In 2011, 24,928 cars were stolen in Japan, an increase of 1,153 vehicles compared to 2010. This was the first time the number of thefts had gone up since 2001 when 63,275 cars were stolen. Obviously, things have gotten a lot better since then, owing mainly to the standardization of electronic ignition systems, which make it more difficult for thieves to start a car and drive it away.
The General Insurance Association of Japan reports that the model stolen the most — based on statistics from November — is Toyota’s large van, Hiace, which isn’t to say it was the model most targeted by thieves. Hiace does not have electronic ignition as a standard feature, thus making it relatively easier to hot wire. Its popularity among regular ignition cars, though, is well-known by insurers, who say that Hiaces have three things going for them in terms of resellability: They are very durable, they are easy to find parts for, and they are very popular overseas. They’re the Kalashnikovs of the automotive world.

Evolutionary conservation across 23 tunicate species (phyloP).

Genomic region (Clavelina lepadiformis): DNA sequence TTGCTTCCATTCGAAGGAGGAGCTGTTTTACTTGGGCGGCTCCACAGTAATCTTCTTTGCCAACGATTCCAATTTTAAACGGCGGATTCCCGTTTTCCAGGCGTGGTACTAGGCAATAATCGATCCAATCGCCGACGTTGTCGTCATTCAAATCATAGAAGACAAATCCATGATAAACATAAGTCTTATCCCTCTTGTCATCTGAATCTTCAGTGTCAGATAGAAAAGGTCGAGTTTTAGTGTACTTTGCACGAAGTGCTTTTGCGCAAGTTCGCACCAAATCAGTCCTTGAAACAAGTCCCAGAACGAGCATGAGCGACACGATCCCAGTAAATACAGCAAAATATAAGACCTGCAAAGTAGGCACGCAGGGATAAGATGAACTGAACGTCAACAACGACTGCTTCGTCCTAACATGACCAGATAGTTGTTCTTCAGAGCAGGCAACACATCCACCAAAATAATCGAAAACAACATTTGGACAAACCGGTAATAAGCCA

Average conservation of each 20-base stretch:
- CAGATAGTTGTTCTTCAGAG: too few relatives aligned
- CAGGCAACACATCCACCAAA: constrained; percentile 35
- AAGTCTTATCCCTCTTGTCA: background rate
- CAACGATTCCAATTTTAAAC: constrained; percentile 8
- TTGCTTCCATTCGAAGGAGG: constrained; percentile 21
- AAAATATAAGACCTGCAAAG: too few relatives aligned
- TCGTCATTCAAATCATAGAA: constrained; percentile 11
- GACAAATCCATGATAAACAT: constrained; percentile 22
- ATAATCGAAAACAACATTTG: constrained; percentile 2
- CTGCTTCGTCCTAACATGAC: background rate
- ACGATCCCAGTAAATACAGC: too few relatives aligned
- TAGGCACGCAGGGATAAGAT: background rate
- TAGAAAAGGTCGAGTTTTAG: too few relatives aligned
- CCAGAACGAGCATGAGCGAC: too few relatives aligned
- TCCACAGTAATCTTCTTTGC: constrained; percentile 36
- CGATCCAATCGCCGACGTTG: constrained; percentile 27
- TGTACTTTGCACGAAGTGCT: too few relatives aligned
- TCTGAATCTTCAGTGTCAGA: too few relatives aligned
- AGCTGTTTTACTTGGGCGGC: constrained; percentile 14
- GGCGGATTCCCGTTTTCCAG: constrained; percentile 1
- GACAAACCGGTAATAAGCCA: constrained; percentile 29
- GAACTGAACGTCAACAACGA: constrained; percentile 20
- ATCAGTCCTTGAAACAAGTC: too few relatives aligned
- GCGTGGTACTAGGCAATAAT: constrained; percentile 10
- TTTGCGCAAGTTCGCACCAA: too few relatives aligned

The GIA doesn’t reveal how much its members shelled out in claims for stolen cars. Collision insurance for one’s own car is optional in Japan, and the customer can decide the level of coverage. The same is true of optional auto theft insurance. Since mandatory liability insurance runs car owners around ¥50,000 a year regardless of how old the car is, many people just don’t buy optional auto insurance.